For the past two decades, "Need for Speed" has made a successful name for itself in the digital world on computer and TV screens. For 2014, the video game has been completely overhauled and brought to life on the big screen.
But making a successful jump from pixels to pavement is a daunting task. Real, full-size performance cars behave completely different from their computer-generated counterparts. After viewing the high-octane film and talking with its director, Scott Waugh, we're confident he was the right man for the job.
Waugh is a full-fledged car buff who is passionate about iconic car movies, high-horsepower vehicles and honoring the American tradition of performance motoring.
"Need for Speed" races into theaters Friday.
Q. How did you select which cars to include in the film?
Waugh. We looked at the last three years of the (video) games and the high-end cars that were in them. That was my casting sheet.
Q. A major scene involves a classic car race. Were those vehicles from the game series as well?
A. In some of the older games, yes. For me, it was just being a car buff. I drive a '70 Chevelle. I love classics and I thought, well, I need to have a classic race in the middle of all this fun.
Q. To get the cars to do what you wanted them to do on camera, what kinds of modifications where made?
A. With the classics, we basically performed ground-up restorations. We put in brand new LS3 motors, better e-brakes so the cars can grip and turn. For the main car, the Mustang, we built eight. But they weren't too modified. That car has tons of power so we didn't have to do much at all.
With the supercars, we never touched the real ones in terms of modifying them. They're worth millions and don't need upgrades! We did build kit cars of each for the scenes where they were damaged or wrecked.
Q. At any point in the film where you able to use any of the actual production vehicles (of the exotics)?
A. We had all of the real cars in the movie, except for the P1 -- we couldn't get the McLaren. We used all the real cars for a lot of the driving. When it came time for wrecking scenes, we used the replicas.
Q. How did you go about capturing all the great car sounds in the film?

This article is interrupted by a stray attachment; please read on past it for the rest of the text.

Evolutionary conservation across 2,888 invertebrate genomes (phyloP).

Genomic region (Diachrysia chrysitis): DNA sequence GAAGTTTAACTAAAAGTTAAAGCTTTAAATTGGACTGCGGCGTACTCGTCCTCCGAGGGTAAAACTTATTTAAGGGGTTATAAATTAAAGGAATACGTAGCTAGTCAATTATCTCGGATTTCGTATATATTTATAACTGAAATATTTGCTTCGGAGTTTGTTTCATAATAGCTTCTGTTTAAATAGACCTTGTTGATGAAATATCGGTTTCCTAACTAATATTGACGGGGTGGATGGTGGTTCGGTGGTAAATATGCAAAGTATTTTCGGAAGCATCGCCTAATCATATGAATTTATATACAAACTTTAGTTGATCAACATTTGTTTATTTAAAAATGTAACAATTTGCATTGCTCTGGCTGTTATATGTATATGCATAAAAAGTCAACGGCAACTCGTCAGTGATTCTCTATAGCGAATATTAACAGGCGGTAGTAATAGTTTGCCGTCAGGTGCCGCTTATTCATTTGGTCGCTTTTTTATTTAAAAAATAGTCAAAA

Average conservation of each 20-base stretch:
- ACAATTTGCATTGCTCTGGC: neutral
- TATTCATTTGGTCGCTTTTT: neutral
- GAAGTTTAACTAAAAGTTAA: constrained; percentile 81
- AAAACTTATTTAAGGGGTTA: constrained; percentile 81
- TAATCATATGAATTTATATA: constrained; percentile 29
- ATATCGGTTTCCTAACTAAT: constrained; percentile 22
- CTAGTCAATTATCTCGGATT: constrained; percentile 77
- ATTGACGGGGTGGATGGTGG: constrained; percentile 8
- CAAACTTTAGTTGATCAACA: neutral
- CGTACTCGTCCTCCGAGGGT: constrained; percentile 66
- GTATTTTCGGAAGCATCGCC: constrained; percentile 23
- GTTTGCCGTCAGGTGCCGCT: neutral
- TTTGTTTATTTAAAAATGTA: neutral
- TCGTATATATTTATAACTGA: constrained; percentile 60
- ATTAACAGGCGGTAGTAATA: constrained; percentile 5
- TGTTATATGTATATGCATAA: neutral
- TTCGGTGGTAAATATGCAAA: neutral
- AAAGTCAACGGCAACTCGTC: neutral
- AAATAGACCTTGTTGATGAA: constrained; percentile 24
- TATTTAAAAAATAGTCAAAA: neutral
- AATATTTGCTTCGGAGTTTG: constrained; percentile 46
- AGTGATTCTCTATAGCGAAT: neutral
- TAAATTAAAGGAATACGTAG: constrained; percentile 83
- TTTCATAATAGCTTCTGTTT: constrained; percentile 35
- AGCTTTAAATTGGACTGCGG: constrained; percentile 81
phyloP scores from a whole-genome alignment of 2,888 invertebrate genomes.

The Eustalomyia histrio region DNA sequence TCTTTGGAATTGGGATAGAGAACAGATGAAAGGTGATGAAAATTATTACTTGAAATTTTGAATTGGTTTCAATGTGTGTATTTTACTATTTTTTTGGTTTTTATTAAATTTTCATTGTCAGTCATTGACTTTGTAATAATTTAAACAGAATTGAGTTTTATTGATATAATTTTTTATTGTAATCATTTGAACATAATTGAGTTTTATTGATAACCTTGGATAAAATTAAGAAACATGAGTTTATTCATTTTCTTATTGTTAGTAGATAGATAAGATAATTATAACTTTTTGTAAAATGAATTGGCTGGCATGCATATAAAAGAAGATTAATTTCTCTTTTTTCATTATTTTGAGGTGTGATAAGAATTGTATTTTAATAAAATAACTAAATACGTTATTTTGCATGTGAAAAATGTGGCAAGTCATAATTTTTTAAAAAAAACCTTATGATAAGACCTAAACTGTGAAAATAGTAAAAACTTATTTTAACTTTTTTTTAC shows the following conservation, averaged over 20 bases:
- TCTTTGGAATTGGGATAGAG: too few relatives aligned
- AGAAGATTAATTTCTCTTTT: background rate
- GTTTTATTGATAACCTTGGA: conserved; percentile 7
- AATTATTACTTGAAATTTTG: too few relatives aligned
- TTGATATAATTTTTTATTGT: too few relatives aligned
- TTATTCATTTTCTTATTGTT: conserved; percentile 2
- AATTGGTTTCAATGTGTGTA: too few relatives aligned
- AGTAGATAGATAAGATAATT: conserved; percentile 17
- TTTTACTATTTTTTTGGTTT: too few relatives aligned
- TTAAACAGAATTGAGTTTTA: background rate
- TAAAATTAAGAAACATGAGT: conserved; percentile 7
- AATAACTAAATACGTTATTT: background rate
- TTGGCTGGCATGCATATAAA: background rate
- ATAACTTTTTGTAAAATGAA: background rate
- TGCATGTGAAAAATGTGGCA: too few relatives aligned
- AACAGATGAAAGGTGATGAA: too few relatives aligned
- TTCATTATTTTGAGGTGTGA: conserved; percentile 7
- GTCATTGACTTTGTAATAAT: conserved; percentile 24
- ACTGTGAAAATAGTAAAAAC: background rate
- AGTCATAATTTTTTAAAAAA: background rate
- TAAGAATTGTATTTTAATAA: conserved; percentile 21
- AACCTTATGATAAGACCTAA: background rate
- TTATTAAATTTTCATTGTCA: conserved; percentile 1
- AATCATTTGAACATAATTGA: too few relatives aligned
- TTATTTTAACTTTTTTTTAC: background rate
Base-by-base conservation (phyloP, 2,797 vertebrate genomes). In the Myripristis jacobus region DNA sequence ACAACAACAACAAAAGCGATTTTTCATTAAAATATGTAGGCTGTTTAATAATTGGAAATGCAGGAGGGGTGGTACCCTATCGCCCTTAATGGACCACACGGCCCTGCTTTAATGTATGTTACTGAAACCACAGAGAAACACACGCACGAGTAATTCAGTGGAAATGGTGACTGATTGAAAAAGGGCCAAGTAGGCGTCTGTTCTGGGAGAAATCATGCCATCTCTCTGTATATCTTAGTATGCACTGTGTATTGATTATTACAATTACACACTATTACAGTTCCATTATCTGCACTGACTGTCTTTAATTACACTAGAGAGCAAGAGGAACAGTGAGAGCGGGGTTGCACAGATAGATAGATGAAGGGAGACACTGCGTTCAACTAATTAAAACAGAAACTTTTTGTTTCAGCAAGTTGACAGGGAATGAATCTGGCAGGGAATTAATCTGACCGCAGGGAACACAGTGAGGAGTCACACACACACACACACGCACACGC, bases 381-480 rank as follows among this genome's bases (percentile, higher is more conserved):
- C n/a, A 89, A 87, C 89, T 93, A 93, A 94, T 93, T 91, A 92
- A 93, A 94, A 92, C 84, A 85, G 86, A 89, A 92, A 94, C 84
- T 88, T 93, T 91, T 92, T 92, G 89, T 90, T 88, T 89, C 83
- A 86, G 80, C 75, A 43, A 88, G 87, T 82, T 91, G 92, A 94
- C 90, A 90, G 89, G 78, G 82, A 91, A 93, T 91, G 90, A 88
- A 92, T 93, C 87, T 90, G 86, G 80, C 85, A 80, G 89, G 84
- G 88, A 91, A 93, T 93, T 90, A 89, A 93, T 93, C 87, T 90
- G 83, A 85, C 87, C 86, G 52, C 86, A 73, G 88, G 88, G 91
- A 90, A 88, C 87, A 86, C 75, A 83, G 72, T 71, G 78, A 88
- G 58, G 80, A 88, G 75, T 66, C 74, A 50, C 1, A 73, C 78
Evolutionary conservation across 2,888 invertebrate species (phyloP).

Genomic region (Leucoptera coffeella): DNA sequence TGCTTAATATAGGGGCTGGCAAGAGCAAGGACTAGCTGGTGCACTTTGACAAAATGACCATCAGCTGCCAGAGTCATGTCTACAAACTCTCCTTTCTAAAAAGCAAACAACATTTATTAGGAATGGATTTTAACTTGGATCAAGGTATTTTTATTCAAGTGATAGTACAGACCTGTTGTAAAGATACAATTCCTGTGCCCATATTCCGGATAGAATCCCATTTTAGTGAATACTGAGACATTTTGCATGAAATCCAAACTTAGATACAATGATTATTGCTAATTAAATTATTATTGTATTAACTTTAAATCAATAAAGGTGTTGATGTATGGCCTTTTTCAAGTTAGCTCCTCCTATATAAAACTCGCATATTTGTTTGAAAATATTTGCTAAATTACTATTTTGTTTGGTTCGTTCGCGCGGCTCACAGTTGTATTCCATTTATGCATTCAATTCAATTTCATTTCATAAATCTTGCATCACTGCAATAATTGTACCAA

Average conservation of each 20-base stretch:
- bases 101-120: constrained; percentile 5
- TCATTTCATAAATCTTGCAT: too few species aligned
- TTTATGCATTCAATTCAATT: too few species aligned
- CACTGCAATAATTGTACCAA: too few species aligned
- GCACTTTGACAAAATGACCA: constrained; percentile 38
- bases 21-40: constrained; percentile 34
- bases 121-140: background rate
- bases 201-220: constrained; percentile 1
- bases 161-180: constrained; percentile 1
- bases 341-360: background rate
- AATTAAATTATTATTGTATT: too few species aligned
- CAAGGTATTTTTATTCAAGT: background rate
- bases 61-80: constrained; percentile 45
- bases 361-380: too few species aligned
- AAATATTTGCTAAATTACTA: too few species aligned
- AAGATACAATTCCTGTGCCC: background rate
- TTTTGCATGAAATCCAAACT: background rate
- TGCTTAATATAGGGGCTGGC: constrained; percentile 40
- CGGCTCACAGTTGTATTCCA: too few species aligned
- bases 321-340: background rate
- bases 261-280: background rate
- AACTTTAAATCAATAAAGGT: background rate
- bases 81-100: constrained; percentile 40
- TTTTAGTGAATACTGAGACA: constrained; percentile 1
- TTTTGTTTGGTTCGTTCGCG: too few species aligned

A. Sound is really complicated to get fully on the fly because of the wind. We would get the real sound on the set but then sweeten them with alternate ideas and designs to make sure they sound accurate. The wind noise interferes with that frequency and distorts the real sound bites.
Q. What was the inspiration for the central car -- the Carroll Shelby Mustang?
A. If you go back and look at the greatest car movie of all time, it's "Bullitt" (starring Steve McQueen). It's such an iconic car chase with the '68 Mustang in a movie made in 1968. The Mustang has been one of the quintessential car vehicles in cinema.
I thought, "We're making a movie that is a throwback to the best car movies ever -- "Vantage Point," "French Connection," "Smokey & the Bandit." There's nothing better than a modern Mustang in a modern movie.
Q. What's your background with cars?
A. I've always loved cars. My first car was a Honda Civic and it got me through high school. But then I got a '65 Lincoln Continental convertible. I've had trucks, cars and now I drive a '70 Chevelle. I just love old modern muscle.
Q. What's the back story on your Chevelle?
A. I wanted to make an every day driver. I live in L.A. and drive 120 miles a day. It's one of the sleeper cars; it looks pretty stock from the outside but has a brand new LS3 engine, transmission, power windows, locks, A/C, heater. It's like a modern car in an old shell.
Q. Did you do the restoration work yourself?
A. I did about half of it. I don't have the time anymore that I want to spend working in the garage, as much as I love it; it's therapeutic. I have kids and a full-time job.
Q. A major scene in the movie happens in Detroit. Was that intentional?
A. If you're going to make a movie about the American culture of cars, you better film in Detroit. So we did.